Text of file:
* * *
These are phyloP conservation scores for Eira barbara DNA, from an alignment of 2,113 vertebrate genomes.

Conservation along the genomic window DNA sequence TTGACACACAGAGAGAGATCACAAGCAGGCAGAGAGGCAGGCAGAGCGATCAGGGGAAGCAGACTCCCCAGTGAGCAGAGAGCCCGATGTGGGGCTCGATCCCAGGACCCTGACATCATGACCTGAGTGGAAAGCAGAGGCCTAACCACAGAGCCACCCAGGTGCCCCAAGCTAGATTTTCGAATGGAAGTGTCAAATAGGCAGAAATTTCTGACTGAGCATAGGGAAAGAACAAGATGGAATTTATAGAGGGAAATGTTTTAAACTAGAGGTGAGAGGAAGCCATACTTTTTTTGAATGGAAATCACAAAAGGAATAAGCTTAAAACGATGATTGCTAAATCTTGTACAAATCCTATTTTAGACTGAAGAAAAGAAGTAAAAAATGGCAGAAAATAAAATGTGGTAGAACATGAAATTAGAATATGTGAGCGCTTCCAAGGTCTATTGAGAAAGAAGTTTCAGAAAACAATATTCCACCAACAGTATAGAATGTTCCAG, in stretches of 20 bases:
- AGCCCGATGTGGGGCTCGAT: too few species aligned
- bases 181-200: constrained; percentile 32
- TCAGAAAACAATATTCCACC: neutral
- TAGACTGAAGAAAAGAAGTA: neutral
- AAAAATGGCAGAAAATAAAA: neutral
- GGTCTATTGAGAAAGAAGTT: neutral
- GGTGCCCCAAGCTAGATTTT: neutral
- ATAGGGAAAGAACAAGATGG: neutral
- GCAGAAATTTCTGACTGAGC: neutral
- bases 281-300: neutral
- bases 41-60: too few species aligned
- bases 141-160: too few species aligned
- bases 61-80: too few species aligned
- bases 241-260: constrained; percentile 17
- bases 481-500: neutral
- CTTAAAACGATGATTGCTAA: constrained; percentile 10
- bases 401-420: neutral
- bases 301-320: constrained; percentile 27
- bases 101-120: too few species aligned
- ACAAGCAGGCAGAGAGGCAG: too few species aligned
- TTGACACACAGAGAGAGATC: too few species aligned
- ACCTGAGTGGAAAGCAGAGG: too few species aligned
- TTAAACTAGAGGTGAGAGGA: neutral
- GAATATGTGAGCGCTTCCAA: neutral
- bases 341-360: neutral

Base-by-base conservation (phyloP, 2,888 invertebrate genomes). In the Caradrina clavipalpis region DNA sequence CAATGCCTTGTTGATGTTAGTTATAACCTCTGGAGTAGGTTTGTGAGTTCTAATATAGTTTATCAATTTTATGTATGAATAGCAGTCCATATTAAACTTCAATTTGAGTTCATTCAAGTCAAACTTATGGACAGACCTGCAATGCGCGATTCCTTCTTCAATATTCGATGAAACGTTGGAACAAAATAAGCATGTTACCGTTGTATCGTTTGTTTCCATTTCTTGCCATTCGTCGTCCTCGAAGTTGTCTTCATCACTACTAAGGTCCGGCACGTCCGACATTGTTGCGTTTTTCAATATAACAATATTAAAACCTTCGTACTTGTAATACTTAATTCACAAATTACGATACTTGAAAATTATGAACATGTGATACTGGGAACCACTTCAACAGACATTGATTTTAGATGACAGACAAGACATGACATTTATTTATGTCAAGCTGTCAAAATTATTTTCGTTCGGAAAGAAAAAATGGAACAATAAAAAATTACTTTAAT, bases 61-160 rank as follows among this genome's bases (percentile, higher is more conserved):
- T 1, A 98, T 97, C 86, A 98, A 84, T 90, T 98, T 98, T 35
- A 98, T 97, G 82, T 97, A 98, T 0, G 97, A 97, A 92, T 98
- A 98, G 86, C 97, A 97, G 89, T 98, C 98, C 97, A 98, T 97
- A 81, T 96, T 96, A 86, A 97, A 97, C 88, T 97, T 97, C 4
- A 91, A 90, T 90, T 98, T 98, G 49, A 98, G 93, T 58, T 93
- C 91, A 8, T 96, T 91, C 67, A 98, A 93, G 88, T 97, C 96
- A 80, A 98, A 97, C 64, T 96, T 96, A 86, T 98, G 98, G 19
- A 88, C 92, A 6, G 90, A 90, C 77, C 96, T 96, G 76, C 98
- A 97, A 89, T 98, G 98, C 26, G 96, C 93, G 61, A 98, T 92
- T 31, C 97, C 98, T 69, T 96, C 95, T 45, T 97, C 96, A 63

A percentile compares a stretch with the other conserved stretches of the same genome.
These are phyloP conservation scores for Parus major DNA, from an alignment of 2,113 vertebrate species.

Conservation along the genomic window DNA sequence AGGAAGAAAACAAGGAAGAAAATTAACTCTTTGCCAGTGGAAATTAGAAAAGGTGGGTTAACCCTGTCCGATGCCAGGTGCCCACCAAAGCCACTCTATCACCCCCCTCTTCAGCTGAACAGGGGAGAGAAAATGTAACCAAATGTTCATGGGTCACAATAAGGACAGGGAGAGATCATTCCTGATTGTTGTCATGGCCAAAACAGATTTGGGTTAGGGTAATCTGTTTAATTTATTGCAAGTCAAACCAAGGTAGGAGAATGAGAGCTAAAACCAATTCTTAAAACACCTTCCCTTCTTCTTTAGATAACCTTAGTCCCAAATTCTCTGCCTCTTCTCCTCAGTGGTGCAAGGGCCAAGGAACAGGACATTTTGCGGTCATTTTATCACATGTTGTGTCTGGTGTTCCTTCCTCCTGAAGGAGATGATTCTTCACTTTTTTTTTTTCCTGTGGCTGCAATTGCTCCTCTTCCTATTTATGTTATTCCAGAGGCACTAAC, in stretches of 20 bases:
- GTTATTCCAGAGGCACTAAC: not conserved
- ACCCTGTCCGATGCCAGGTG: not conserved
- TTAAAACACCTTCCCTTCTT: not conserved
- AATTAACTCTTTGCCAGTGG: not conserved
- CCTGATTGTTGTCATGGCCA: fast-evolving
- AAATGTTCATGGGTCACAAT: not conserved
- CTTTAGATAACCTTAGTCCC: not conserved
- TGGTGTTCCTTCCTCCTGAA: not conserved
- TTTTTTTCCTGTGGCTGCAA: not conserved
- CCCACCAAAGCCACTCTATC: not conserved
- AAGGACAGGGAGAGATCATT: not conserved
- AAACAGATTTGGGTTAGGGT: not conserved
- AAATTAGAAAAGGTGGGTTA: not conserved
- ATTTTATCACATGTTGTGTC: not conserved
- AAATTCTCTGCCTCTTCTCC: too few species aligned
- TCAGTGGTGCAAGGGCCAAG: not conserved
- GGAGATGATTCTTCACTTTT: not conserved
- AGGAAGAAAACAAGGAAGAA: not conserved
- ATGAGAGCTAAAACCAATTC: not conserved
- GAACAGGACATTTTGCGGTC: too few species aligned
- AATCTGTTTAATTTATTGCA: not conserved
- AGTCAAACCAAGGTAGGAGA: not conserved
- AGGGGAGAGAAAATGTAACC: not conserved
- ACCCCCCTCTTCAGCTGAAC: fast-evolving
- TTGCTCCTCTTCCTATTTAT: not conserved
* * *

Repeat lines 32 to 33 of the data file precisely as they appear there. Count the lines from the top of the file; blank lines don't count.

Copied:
- A 81, T 96, T 96, A 86, A 97, A 97, C 88, T 97, T 97, C 4
- A 91, A 90, T 90, T 98, T 98, G 49, A 98, G 93, T 58, T 93